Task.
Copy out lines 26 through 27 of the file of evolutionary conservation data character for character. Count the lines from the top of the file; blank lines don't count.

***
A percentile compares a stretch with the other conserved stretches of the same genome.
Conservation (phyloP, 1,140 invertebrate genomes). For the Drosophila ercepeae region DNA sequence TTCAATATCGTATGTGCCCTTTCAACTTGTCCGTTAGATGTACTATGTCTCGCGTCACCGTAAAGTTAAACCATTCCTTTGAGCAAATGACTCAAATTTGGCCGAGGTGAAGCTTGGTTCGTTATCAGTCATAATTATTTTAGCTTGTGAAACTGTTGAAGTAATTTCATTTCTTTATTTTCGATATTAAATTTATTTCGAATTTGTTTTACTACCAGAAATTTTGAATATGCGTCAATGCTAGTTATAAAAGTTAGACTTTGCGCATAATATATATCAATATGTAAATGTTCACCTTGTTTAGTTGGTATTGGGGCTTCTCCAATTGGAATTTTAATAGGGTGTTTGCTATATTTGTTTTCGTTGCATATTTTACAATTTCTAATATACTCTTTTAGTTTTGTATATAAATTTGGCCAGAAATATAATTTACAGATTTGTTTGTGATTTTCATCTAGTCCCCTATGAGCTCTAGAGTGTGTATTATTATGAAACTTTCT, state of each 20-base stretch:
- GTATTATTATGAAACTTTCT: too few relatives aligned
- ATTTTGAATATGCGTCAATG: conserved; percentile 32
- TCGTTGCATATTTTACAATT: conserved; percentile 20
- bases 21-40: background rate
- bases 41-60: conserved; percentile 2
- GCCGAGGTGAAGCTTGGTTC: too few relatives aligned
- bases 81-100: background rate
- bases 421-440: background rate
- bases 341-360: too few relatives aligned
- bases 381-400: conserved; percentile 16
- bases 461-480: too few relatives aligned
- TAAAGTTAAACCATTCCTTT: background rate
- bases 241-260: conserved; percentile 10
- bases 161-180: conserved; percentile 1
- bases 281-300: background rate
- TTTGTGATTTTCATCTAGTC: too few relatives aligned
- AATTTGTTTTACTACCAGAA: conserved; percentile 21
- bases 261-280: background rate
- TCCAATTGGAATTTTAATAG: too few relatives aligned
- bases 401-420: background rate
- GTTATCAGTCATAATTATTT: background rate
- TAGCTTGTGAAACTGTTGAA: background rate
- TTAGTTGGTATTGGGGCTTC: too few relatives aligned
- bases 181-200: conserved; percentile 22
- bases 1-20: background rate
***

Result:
- bases 181-200: conserved; percentile 22
- bases 1-20: background rate